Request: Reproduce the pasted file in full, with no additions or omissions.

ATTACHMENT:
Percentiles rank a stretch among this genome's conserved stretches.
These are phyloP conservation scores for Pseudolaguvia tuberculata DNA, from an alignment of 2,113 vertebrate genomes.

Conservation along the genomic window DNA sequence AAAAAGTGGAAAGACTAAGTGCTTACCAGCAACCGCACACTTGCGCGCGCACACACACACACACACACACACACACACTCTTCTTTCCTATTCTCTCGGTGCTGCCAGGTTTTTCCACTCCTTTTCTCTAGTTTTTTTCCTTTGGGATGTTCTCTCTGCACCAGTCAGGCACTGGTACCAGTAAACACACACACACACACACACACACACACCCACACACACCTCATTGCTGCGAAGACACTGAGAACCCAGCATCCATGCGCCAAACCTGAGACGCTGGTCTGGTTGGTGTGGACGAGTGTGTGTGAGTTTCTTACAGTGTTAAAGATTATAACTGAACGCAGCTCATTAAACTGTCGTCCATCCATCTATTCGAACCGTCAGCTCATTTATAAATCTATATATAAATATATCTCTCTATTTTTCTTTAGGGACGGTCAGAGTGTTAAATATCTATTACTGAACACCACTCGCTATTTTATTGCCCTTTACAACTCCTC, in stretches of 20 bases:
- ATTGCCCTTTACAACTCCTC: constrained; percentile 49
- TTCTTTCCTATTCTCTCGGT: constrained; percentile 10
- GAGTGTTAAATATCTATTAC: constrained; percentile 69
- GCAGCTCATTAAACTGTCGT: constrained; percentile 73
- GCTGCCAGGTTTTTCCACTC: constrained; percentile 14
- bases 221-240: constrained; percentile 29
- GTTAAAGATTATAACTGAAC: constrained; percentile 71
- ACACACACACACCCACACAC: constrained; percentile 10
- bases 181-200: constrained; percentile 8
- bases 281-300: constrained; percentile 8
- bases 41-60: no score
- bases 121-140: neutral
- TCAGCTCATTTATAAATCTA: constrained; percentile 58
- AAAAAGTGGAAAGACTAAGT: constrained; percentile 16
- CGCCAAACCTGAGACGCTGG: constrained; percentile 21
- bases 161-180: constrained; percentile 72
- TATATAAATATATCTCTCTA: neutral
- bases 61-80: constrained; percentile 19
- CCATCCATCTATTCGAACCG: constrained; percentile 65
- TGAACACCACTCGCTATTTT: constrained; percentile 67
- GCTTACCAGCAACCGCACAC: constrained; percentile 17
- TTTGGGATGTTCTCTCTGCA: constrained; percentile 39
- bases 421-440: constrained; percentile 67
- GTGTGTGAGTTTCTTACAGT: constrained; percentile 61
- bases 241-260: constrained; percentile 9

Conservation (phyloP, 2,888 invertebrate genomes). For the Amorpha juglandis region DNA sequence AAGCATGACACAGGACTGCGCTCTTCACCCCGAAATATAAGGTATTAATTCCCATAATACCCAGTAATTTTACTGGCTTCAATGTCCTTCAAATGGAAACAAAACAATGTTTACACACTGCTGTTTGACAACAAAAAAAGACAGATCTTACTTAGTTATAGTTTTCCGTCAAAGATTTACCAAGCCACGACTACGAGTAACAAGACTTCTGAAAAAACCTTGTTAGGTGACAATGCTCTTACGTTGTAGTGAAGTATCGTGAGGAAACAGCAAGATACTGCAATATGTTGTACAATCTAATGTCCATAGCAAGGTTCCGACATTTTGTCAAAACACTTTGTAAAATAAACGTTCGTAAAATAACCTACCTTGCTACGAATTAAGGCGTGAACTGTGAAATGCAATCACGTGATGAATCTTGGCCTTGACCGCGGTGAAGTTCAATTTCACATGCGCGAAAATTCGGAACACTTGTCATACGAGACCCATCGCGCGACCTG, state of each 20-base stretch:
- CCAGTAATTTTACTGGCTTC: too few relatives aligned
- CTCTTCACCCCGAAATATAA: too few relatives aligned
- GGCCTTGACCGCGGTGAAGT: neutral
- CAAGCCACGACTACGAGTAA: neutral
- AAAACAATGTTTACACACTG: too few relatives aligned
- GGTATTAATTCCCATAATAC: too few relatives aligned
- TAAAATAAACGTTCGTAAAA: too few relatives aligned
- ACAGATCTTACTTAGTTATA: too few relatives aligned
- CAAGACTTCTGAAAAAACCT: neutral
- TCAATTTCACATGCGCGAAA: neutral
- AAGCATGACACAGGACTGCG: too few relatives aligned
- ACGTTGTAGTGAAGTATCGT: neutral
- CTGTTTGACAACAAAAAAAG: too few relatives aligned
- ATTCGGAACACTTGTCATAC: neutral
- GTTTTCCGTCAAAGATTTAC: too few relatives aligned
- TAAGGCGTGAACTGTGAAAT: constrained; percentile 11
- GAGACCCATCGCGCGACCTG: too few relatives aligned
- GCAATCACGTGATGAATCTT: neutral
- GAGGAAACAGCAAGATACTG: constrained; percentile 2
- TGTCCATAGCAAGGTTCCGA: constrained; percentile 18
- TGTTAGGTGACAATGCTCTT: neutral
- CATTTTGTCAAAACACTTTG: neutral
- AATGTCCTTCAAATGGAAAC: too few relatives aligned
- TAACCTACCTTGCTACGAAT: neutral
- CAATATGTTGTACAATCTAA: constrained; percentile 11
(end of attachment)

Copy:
Percentiles rank a stretch among this genome's conserved stretches.
These are phyloP conservation scores for Pseudolaguvia tuberculata DNA, from an alignment of 2,113 vertebrate genomes.

Conservation along the genomic window DNA sequence AAAAAGTGGAAAGACTAAGTGCTTACCAGCAACCGCACACTTGCGCGCGCACACACACACACACACACACACACACACTCTTCTTTCCTATTCTCTCGGTGCTGCCAGGTTTTTCCACTCCTTTTCTCTAGTTTTTTTCCTTTGGGATGTTCTCTCTGCACCAGTCAGGCACTGGTACCAGTAAACACACACACACACACACACACACACACCCACACACACCTCATTGCTGCGAAGACACTGAGAACCCAGCATCCATGCGCCAAACCTGAGACGCTGGTCTGGTTGGTGTGGACGAGTGTGTGTGAGTTTCTTACAGTGTTAAAGATTATAACTGAACGCAGCTCATTAAACTGTCGTCCATCCATCTATTCGAACCGTCAGCTCATTTATAAATCTATATATAAATATATCTCTCTATTTTTCTTTAGGGACGGTCAGAGTGTTAAATATCTATTACTGAACACCACTCGCTATTTTATTGCCCTTTACAACTCCTC, in stretches of 20 bases:
- ATTGCCCTTTACAACTCCTC: constrained; percentile 49
- TTCTTTCCTATTCTCTCGGT: constrained; percentile 10
- GAGTGTTAAATATCTATTAC: constrained; percentile 69
- GCAGCTCATTAAACTGTCGT: constrained; percentile 73
- GCTGCCAGGTTTTTCCACTC: constrained; percentile 14
- bases 221-240: constrained; percentile 29
- GTTAAAGATTATAACTGAAC: constrained; percentile 71
- ACACACACACACCCACACAC: constrained; percentile 10
- bases 181-200: constrained; percentile 8
- bases 281-300: constrained; percentile 8
- bases 41-60: no score
- bases 121-140: neutral
- TCAGCTCATTTATAAATCTA: constrained; percentile 58
- AAAAAGTGGAAAGACTAAGT: constrained; percentile 16
- CGCCAAACCTGAGACGCTGG: constrained; percentile 21
- bases 161-180: constrained; percentile 72
- TATATAAATATATCTCTCTA: neutral
- bases 61-80: constrained; percentile 19
- CCATCCATCTATTCGAACCG: constrained; percentile 65
- TGAACACCACTCGCTATTTT: constrained; percentile 67
- GCTTACCAGCAACCGCACAC: constrained; percentile 17
- TTTGGGATGTTCTCTCTGCA: constrained; percentile 39
- bases 421-440: constrained; percentile 67
- GTGTGTGAGTTTCTTACAGT: constrained; percentile 61
- bases 241-260: constrained; percentile 9

Conservation (phyloP, 2,888 invertebrate genomes). For the Amorpha juglandis region DNA sequence AAGCATGACACAGGACTGCGCTCTTCACCCCGAAATATAAGGTATTAATTCCCATAATACCCAGTAATTTTACTGGCTTCAATGTCCTTCAAATGGAAACAAAACAATGTTTACACACTGCTGTTTGACAACAAAAAAAGACAGATCTTACTTAGTTATAGTTTTCCGTCAAAGATTTACCAAGCCACGACTACGAGTAACAAGACTTCTGAAAAAACCTTGTTAGGTGACAATGCTCTTACGTTGTAGTGAAGTATCGTGAGGAAACAGCAAGATACTGCAATATGTTGTACAATCTAATGTCCATAGCAAGGTTCCGACATTTTGTCAAAACACTTTGTAAAATAAACGTTCGTAAAATAACCTACCTTGCTACGAATTAAGGCGTGAACTGTGAAATGCAATCACGTGATGAATCTTGGCCTTGACCGCGGTGAAGTTCAATTTCACATGCGCGAAAATTCGGAACACTTGTCATACGAGACCCATCGCGCGACCTG, state of each 20-base stretch:
- CCAGTAATTTTACTGGCTTC: too few relatives aligned
- CTCTTCACCCCGAAATATAA: too few relatives aligned
- GGCCTTGACCGCGGTGAAGT: neutral
- CAAGCCACGACTACGAGTAA: neutral
- AAAACAATGTTTACACACTG: too few relatives aligned
- GGTATTAATTCCCATAATAC: too few relatives aligned
- TAAAATAAACGTTCGTAAAA: too few relatives aligned
- ACAGATCTTACTTAGTTATA: too few relatives aligned
- CAAGACTTCTGAAAAAACCT: neutral
- TCAATTTCACATGCGCGAAA: neutral
- AAGCATGACACAGGACTGCG: too few relatives aligned
- ACGTTGTAGTGAAGTATCGT: neutral
- CTGTTTGACAACAAAAAAAG: too few relatives aligned
- ATTCGGAACACTTGTCATAC: neutral
- GTTTTCCGTCAAAGATTTAC: too few relatives aligned
- TAAGGCGTGAACTGTGAAAT: constrained; percentile 11
- GAGACCCATCGCGCGACCTG: too few relatives aligned
- GCAATCACGTGATGAATCTT: neutral
- GAGGAAACAGCAAGATACTG: constrained; percentile 2
- TGTCCATAGCAAGGTTCCGA: constrained; percentile 18
- TGTTAGGTGACAATGCTCTT: neutral
- CATTTTGTCAAAACACTTTG: neutral
- AATGTCCTTCAAATGGAAAC: too few relatives aligned
- TAACCTACCTTGCTACGAAT: neutral
- CAATATGTTGTACAATCTAA: constrained; percentile 11